On August 29, 2011, the SMARTER Balanced Assessment Consortium (SBAC) released its draft of ?Content Specifications with Content Mapping for the Summative assessment of the Common Core State Standards for Mathematics? (henceforth, Draft).? Earlier this month, we posted our feedback to SBAC on their ELA content specifications. (See here.) Below is the feedback from W. Stephen Wilson, professor of mathematics and education at Johns Hopkins University and lead math analyst for our 2010 report, The State of State Standards?and the Common Core?in 2010. Wilson has participated in numerous projects on standards, curricula, and textbooks. He received his Ph.D. in mathematics from M.I.T. and has published over sixty mathematics research papers in the field of algebraic topology.
Review of the SBAC Math Content Draft
Overview [pullquote]The conceptualization of mathematical understanding on which SBAC will base its assessments is deeply flawed.? The consortium focuses on the Mathematical Practices of the Common Core State Standards for Mathematics (CCSS-M) at the expense of content, and they outline plans to assess communication skills that have nothing to do with mathematical understanding. [/pullquote]
The conceptualization of mathematical understanding on which SBAC will base its assessments is deeply flawed.? The consortium focuses on the Mathematical Practices of the Common Core State Standards for Mathematics (CCSS-M) at the expense of content, and they outline plans to assess communication skills that have nothing to do with mathematical understanding.? In addition, they will be unable to provide student-level data for critical procedural skills, instead providing data only at the classroom or school level. And, unclear on the concept of a summative assessment, the content assessed on end-of-year assessments will generally be drawn from standards from previous years. In the end, the Draft supplies little guidance for curriculum developers or for the assessment of mathematical content knowledge.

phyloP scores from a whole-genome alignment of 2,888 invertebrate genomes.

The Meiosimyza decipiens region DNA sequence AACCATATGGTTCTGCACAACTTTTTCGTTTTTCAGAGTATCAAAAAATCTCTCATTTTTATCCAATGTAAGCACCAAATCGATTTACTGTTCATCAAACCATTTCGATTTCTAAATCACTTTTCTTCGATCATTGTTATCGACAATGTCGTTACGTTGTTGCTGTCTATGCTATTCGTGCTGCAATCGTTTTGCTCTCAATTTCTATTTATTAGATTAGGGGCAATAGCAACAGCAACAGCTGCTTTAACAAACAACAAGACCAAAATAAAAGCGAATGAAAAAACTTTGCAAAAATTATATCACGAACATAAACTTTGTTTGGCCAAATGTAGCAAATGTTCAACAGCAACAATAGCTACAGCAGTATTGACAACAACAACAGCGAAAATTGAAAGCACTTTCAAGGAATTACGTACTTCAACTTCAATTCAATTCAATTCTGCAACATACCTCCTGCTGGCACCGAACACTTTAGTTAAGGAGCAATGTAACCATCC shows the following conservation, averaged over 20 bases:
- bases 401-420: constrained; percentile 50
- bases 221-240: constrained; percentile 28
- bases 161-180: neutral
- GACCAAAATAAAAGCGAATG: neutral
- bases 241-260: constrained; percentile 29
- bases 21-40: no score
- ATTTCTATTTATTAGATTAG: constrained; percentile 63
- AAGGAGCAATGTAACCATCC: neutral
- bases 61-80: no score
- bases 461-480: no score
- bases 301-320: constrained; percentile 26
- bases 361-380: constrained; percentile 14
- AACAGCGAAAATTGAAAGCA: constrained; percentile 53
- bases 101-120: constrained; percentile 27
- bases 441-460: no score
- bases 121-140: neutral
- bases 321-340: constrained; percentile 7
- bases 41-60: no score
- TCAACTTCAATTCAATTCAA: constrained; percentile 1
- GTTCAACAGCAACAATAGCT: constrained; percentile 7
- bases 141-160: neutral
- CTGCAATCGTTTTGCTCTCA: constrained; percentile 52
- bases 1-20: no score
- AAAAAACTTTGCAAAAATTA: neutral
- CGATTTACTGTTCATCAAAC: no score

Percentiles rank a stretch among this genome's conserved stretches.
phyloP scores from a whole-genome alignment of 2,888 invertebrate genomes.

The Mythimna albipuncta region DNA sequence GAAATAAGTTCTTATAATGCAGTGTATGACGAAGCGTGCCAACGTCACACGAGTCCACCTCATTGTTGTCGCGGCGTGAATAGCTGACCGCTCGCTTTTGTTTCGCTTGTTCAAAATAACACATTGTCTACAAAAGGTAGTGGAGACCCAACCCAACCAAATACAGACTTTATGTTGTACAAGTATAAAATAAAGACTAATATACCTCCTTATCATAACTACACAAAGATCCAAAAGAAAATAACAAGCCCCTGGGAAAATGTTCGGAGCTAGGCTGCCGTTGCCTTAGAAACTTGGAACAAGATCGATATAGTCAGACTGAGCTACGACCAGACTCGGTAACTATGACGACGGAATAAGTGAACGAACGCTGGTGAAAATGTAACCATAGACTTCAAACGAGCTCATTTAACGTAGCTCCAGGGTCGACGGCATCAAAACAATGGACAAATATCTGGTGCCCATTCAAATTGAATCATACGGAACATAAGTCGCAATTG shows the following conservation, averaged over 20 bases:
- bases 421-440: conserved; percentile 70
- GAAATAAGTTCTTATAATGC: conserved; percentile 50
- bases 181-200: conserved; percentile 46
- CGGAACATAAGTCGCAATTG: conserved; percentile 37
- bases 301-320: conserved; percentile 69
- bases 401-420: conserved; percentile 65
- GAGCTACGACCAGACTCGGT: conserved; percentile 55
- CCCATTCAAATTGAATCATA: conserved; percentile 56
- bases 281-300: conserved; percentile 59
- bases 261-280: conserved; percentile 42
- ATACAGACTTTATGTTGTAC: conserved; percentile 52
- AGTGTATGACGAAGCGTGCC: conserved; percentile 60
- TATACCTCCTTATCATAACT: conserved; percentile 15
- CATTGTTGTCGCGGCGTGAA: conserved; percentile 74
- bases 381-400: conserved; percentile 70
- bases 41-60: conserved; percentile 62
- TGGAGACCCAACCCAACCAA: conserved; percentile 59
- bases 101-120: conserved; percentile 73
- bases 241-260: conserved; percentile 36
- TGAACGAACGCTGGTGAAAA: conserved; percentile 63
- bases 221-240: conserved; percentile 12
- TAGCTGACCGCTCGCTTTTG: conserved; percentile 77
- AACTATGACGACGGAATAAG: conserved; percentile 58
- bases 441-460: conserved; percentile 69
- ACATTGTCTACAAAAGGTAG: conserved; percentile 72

The very hierarchy of the organization of the bulk of the Draft demonstrates the consortium's emphasis on the Mathematical Practices rather than content.? The five levels in the hierarchy are, from top to bottom, Claims, Rationale, Evidence, Targets, and Priorities.? The Claims lay out, very broadly, what the consortium plans to assess and the Rationale level deals entirely with Mathematical Practices. ?Actual content finally shows up at the fourth level in Targets, and the all-important setting of content Priorities is done as an afterthought in an appendix. We will address each level in turn.
From the Draft: ?The contents of this document describe the extent of the Consortium?s current development to specify critically important claims about student learning that are derived from the Common Core State Standards. When finalized, these claims will serve as the basis for the Consortium?s system of summative and interim assessments and its formative assessment support for teachers.?
The ?claims? referred to are:
Claim #1 - Students can explain and apply mathematical concepts and carry out mathematical procedures with precision and fluency.
Claim #2 - Students can frame and solve a range of complex problems in pure and applied mathematics.
Claim #3 - Students can clearly and precisely construct viable arguments to support their own reasoning and to critique the reasoning of others.
Claim #4 - Students can analyze complex, real-world scenarios and can use mathematical models to interpret and solve problems.
With difficulty, we will ignore the odd, guidance-challenged, approach to assessments through ?claims.? Instead, we focus on Claims as the top level in the structure of the Draft and immediately see discomforting directions the assessments are expected to take.? Essential ingredients in both Claim # 1 and Claim # 3 are communication skills.? Explicitly (from page 10), ?a major requirement for a successful performance in mathematics as outlined in the CCSSM is a high level of verbal and written communication skills.?? Communication skills are NOT critical to mathematical understanding and insisting on them in order to judge mathematical understanding is misguided at best.? These top-level claims already demonstrate a failure to properly interpret mathematical understanding.
The next level, Rationale, is a rationale for each Claim.? These rationales consist almost entirely of quotes from the Mathematical Practices of the CCSS-M, each Claim getting a page or two.